Hopefully this will help and you can connect your experience to my thoughts.
Here is where we are at. Husband tried the soft,medium, medium and it was not an improvelment. So we went back to soft, medium, firm as I did not like sleeping on the soft, firm, firm. I tried to get more feedback from my husband but can’t make heads or tails out of it. Here is what he said. he wakes up with back pain everywhutrere (so no back pain when he goes to sleep) and he often wakes up with his arm and hand having gone numb during the night (the arm on the side that he sleeps on). He says the mattress doesn’t necessarily feel too firm, he just doesn’t like the overall feel of the mattress. I think our old innerspring mattress was firmer (or at least, there was less sinking in because the top foam layer has compressed but also less support over time). But the innerspring mattress has a totally different feel than the latex. I definitely prefer the latex feel and I love the movement isolation. I don’t feel him moving, which says a lot since I am a very light sleeper.
We currently have a lightly padded mattress topper and a regular sheet on top. The mattress is also on the wood floor right now because we are co-sleeping with our 1 year old who has a second mattress next to us. Don’t want her falling out of the bed.
Other than making the mattress firmer, I don’t think we will be able to change the feel of the mattress as changing a layer to make it softer doesn’t work. I think he’s losing support when going that route. He laid down on my side when it was soft, firm, firm and he didn’t like that either. I’m thinking that the only possible solution would be to add a topper on his side that would somehow make it feel less like latex and more like a standard innerspring. Because getting rid of the mattress is not an option. I LOVE IT
I “split” Immortal’s thread off into a different one so I could keep better track of the “flow” of your posts
Do you happen to know what brand and model this was? Knowing this (and I’m assuming that it didn’t have the same symptoms) could help as a “pointer”.
It would also help to know what type of topper this is. Different types may have different effects on the latex below it and sometimes it can be quite surprising how much of an effect it can have for some people. different people with different sensitivities and body weight/shapes can be affected differently by the same topper or protector.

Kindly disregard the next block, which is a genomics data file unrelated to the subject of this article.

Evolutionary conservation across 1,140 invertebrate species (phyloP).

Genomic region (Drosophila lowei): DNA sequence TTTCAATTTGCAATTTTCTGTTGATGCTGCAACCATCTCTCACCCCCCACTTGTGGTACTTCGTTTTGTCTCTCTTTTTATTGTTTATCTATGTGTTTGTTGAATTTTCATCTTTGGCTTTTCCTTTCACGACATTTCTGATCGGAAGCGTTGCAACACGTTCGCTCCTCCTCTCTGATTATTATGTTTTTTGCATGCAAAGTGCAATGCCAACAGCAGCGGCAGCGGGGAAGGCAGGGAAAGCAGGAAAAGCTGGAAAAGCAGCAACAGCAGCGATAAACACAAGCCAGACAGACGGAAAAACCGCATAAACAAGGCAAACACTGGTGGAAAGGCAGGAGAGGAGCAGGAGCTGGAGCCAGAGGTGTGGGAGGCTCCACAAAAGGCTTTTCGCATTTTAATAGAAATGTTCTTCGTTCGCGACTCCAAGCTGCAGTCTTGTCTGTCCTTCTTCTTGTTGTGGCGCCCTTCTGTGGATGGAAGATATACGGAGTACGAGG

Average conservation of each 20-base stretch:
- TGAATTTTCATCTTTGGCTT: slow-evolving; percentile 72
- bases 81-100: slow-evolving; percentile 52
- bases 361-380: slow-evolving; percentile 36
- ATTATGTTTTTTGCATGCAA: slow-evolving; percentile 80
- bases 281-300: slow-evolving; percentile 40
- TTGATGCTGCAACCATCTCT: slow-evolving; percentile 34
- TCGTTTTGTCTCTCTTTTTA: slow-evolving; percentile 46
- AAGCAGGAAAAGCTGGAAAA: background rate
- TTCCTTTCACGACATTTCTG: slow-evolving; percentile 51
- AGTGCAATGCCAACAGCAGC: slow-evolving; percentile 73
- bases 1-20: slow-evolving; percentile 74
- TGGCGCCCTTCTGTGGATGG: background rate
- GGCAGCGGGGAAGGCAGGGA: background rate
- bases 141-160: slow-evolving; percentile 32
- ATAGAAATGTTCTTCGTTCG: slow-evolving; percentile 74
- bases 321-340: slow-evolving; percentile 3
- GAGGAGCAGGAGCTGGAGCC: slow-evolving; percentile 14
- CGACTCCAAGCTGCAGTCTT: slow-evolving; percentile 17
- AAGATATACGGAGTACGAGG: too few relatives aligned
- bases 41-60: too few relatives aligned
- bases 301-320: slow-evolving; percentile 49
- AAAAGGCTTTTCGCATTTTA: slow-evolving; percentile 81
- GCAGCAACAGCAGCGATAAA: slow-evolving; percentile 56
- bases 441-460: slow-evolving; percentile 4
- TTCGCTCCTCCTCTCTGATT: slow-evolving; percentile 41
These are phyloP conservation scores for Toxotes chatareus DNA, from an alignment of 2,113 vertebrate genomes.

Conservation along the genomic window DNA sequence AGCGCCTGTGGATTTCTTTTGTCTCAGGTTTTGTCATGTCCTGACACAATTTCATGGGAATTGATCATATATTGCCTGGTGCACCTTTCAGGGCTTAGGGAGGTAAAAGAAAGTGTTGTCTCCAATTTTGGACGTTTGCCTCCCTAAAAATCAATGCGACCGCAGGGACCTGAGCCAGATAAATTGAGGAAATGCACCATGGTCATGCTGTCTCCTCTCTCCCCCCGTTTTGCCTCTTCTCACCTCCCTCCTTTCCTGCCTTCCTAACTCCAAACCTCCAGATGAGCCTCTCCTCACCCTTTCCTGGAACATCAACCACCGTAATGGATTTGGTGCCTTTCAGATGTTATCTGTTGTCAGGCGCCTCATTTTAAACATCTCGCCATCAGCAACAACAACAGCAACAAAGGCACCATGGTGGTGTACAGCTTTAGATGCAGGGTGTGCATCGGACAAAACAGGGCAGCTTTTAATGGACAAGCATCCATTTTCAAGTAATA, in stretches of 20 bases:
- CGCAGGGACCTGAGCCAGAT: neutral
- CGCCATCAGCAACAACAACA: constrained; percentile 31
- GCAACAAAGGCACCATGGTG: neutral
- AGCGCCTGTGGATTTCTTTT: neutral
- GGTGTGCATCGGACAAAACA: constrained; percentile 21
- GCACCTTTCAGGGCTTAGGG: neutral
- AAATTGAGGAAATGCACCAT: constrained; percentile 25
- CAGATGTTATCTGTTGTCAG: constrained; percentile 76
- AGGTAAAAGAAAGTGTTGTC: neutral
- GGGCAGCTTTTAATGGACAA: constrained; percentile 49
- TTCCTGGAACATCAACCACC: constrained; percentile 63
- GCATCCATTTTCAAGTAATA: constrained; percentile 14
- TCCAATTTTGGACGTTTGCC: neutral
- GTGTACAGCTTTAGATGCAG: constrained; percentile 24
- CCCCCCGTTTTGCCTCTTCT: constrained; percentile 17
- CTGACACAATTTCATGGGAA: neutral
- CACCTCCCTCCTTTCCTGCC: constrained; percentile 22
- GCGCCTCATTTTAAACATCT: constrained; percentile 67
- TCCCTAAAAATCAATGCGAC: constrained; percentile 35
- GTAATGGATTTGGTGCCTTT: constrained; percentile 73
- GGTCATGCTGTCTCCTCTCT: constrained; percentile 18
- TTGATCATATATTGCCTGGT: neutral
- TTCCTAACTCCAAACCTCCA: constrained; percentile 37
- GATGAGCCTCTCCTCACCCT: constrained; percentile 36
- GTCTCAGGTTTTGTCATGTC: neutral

Layer thickness and layer firmness work hand in hand together and sometimes it can be the thickness that needs changing rather than the firmness. For example … a 3" soft upper layer over F/F may not be thick enough to isolate him from the firmness of the middle and lower layers but an extra inch (of something to be decided) may be just enough and work out perfectly. In cases like these … layer exchanges are sometimes too big a change and all that is needed is some fine tuning. Again … your old mattress could provide a “pointer” here.
This is the direction I would be leaning as well because a fairly thin topper of softer material may bring him closer to the performance and feel his body is used to without sacrificing support (if it’s soft enough he will sink into it evenly in both shoulders and hips and it will change the pressure distribution along the surface of his body). Typical “soft” latex in the range of lower 20’s ILD will often be firmer than the layers of super soft polyfoam or memory foam that many people are used to.
[quote]Do you happen to know what brand and model this was? Knowing this (and I’m assuming that it didn’t have the same symptoms) could help as a “pointer”.
It was a Stern’s and Foster but I don’t know what model. I will try to see if I can find out.
[quote] It would also help to know what type of topper this is. Different types may have different effects on the latex below it and sometimes it can be quite surprising how much of an effect it can have for some people. different people with different sensitivities and body weight/shapes can be affected differently by the same topper or protector.
Let me correct that. It is not a topper, just a waterproof mattress cover that has a little bit of padding on top. Nothing fancy and I have no idea what kind it is.
[quote] This is the direction I would be leaning as well because a fairly thin topper of softer material may bring him closer to the performance and feel his body is used to without sacrificing support (if it’s soft enough he will sink into it evenly in both shoulders and hips and it will change the pressure distribution along the surface of his body). Typical “soft” latex in the range of lower 20’s ILD will often be firmer than the layers of super soft polyfoam or memory foam that many people are used to.